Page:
Russia: Adult Prospects Dim for Youth with Disabilities

Russian orphanages where children with disabilities grow up often transfer them to closed state institutions for adults when they reach 18 without their consent. Those who do move into the community often do not receive the support they need to live independently.

In research from five cities in Russia in 2018, Human Rights Watch documented 28 cases in which directors of children’s orphanages forced or coerced children with a range of disabilities into adult institutions once they turned 18. When children turn 18, they are legally adults and have the right to live independently and be included in the community.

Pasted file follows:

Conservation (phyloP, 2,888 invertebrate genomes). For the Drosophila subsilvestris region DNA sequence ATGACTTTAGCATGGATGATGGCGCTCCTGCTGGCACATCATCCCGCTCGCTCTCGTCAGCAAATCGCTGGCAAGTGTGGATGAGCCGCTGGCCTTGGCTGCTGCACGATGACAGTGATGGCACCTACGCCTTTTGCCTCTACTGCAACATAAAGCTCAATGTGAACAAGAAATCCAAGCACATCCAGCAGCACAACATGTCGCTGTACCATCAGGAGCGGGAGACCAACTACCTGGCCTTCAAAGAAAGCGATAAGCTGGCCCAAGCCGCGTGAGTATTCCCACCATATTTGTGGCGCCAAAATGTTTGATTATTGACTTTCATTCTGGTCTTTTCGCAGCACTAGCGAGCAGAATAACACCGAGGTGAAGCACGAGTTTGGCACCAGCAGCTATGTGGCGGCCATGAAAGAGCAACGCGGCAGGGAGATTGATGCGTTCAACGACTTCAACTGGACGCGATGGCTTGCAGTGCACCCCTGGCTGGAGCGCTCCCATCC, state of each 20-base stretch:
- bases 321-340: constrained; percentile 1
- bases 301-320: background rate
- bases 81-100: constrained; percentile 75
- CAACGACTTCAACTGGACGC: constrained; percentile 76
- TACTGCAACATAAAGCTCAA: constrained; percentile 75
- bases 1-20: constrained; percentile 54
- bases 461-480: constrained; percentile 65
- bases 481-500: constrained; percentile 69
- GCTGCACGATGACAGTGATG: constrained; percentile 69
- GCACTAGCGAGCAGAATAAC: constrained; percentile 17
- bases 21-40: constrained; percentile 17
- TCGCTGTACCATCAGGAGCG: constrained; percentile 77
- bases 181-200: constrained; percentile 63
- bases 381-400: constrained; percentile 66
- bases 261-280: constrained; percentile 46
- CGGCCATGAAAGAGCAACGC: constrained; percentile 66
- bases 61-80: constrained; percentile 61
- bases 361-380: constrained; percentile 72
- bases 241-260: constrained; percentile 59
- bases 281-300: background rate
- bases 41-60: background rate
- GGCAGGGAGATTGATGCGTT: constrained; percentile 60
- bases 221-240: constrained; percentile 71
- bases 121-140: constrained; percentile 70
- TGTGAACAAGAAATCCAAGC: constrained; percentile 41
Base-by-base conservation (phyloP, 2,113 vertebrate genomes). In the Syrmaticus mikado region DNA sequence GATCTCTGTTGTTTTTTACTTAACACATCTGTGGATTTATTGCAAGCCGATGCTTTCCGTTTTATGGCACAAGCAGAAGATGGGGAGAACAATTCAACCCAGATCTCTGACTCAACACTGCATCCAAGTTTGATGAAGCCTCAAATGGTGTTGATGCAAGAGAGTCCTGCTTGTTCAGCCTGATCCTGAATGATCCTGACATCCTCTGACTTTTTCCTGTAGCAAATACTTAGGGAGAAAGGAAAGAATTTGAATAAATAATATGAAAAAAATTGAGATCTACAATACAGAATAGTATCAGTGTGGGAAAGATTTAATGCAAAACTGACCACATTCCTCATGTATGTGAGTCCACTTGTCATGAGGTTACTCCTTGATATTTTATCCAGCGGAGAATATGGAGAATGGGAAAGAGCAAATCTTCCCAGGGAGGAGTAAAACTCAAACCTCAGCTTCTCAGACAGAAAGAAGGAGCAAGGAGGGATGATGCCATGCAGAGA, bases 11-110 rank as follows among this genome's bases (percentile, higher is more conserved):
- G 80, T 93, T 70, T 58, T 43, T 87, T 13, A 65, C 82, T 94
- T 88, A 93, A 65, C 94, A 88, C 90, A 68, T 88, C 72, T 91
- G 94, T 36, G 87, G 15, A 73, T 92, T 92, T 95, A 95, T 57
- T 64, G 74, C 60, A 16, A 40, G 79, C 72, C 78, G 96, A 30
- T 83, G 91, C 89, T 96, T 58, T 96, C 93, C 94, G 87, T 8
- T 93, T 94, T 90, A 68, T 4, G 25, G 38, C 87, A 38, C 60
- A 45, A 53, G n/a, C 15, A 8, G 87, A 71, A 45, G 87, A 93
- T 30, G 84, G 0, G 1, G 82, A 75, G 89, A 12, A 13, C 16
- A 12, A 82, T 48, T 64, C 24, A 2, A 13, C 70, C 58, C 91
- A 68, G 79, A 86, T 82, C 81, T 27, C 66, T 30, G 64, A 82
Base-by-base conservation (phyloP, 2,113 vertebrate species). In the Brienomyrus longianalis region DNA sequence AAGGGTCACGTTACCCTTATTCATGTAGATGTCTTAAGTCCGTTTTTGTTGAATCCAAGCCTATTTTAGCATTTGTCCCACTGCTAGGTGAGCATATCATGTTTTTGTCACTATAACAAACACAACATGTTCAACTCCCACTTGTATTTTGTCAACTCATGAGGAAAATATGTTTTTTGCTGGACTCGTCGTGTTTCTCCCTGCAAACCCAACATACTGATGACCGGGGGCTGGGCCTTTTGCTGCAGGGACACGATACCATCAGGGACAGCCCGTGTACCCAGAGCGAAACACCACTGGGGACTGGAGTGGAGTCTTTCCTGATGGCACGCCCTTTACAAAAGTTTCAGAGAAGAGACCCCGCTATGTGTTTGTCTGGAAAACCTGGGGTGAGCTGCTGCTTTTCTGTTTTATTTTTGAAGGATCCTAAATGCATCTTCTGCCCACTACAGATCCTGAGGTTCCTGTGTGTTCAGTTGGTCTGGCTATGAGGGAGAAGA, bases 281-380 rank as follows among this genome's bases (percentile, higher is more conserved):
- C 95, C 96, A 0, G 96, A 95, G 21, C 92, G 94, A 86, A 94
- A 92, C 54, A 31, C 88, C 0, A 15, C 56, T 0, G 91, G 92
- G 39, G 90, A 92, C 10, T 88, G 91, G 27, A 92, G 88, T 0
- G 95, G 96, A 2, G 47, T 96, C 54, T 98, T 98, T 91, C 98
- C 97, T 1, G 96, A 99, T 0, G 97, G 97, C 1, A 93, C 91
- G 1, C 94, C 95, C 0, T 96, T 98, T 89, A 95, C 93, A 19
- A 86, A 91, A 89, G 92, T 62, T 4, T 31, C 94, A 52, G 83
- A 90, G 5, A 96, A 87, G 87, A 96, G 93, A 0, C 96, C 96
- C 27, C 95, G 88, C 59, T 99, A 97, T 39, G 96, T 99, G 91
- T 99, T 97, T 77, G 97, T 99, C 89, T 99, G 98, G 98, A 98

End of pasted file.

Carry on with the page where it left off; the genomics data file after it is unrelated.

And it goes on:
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A young man does yard work on the grounds of a closed state institution for adults with disabilities.